Sunday, December 5, 2010

How do you know it's cold? Horizontal icicles, that's how!

Well, the other way is to look at a thermometer. 28 degrees. Hmmmm. Maybe an early start for the hangar wouldn't be the greatest idea. Perhaps a little shopping first....

The benefits of getting an early start on shopping are obvious, but there was one negative issue: Lowes didn't have the 3/8" x 16 tap that I needed. In fact, they continued to reinforce my low opinion of them by having no taps at all. I knew Harbor Freight wouldn't have one, and given that the one I had already worn out came from there in the first place, well, I wouldn't have wanted it anyway. That left Sears. On the plus side, I was pretty sure Sears would have one. On the minus side, they don't open until noon. I know!! Noon!!! I can't for the life of me see how they stay in business.

I figured I'd go to Harbor Freight anyway and pick up a new rivet puller. As you saw yesterday, I'm having trouble with the old one. I don't mind the broken mandrels when they're down in the guts of the airplane, but I will have zero tolerance for them when it comes time to do the wing skins. For $37.99 I figured I'd just get a new rivet puller. Harbor Freight air tools are the hamsters of the tool world - they aren't very expensive and you consider yourself lucky to have one live longer than two years.

I dress down when I'm going to Harbor Freight so as to fit in with the crowd a little better. I'm not a sharp dresser in general, but when I'm going to HF I wear older jeans and ratty old sweatshirts. This is a result of an incident a few years ago at a Lowes. I was buying some kind of construction material and was aghast when the cashier took a look at what I was buying, another look at what I was wearing, and said, "Hmm, we don't get too many of your type in here." I have no idea what that meant, but it has stuck with me.

So there I was in line, holding my $37.99 air riveter and looking just as sad sack as the rest of the clientele. There was a guy at the register buying a pair of scissors and a woman behind him buying a roll of tape. The guy handed the cashier a coupon for 20% off, but it was rejected because it required a purchase greater than $19.99. Useless to him, the coupon was wadded up and stuffed in a pocket, the idea of handing it to the poor looking guy standing there with a $38 purchase apparently never crossing his mind. The woman then used her 10% off coupon to save $.40 on a $4.00 roll of tape. I'd have given her a buck for it and come out ahead. As they left the store together, I realized that they had been trying to double-dip on their coupons by splitting their purchases.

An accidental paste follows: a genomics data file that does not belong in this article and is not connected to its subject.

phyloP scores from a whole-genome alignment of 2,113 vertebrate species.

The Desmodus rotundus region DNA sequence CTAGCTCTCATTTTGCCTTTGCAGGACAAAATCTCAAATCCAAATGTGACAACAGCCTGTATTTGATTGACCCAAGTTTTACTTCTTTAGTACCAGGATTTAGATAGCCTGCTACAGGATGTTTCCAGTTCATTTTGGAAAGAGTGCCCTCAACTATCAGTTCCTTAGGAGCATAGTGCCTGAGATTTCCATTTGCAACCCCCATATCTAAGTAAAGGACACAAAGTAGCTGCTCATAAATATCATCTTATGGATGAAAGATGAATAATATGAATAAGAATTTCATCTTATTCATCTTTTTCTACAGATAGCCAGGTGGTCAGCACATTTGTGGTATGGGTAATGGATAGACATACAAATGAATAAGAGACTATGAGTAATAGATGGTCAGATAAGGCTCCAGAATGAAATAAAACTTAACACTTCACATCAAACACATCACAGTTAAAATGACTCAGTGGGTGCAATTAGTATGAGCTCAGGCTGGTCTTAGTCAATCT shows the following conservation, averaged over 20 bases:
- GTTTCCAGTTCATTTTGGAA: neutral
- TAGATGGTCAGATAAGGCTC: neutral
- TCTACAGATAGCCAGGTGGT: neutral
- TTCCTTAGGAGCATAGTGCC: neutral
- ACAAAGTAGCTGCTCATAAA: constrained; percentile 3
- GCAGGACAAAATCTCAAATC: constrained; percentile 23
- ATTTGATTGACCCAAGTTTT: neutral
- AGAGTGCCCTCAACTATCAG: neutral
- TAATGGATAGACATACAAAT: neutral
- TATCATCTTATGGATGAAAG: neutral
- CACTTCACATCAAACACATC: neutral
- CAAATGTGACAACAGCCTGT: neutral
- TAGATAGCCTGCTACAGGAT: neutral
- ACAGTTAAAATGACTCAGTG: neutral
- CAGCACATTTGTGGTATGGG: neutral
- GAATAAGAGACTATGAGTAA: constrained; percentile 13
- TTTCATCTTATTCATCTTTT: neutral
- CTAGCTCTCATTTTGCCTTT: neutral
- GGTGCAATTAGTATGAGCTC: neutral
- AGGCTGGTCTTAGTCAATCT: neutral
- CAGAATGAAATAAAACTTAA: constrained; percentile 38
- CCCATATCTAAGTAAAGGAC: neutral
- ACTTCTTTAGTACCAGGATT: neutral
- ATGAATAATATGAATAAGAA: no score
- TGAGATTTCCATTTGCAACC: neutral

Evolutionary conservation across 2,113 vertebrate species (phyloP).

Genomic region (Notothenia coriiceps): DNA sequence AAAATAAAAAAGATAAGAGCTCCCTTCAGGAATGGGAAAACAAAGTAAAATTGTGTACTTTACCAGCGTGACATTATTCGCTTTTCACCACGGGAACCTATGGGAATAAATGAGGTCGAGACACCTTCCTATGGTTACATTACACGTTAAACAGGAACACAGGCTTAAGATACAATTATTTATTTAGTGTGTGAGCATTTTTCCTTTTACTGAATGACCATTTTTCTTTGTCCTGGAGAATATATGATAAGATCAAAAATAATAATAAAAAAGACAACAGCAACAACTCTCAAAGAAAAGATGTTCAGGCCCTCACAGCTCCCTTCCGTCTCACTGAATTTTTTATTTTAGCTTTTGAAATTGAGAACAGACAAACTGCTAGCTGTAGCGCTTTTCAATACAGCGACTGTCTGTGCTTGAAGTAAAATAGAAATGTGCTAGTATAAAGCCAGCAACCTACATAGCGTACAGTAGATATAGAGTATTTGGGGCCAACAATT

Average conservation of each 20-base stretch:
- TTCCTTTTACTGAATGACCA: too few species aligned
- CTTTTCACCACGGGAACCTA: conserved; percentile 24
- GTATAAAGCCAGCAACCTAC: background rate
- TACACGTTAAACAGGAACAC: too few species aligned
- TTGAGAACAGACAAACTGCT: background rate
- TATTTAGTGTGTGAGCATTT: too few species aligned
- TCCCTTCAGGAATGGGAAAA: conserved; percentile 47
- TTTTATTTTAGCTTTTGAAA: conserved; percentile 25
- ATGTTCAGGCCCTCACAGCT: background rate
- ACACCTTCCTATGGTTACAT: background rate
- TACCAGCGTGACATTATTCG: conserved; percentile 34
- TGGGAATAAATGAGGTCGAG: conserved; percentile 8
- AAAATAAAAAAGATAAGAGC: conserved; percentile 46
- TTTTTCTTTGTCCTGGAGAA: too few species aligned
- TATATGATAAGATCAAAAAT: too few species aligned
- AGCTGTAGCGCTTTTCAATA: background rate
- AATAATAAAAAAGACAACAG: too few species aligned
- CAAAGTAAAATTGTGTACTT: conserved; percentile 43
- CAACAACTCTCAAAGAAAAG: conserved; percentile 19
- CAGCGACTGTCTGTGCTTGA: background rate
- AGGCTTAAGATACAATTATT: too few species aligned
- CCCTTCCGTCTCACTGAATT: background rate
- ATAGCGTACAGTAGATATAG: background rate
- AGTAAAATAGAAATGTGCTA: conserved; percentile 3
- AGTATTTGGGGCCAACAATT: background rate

When I got to the cashier and handed over my Visa card, she paused as if she was going to ask a question. I had a moment to hope that she would reach under the counter and grab one of the coupons for me, but it wasn't to be. "Debit or credit?" she asked. I told her that I still remembered a simpler time when all we had to answer was "paper or plastic." Those were the days!

I still couldn't figure out why the first guy wouldn't have offered to give me his 20% off coupon, although when I got home I realized something that might have influenced his decision: I was wearing a Van's Aircraft baseball cap. A dead give away, that!

As I mentioned before, I figured that I had no hope of getting a new tap anywhere but Sears, but there's a Home Depot right across the street from Harbor Freight and I figured that it was still early enough in the day that stopping in to take a look would be pretty low hassle. As I was approaching the tool aisle I walked past a store employee.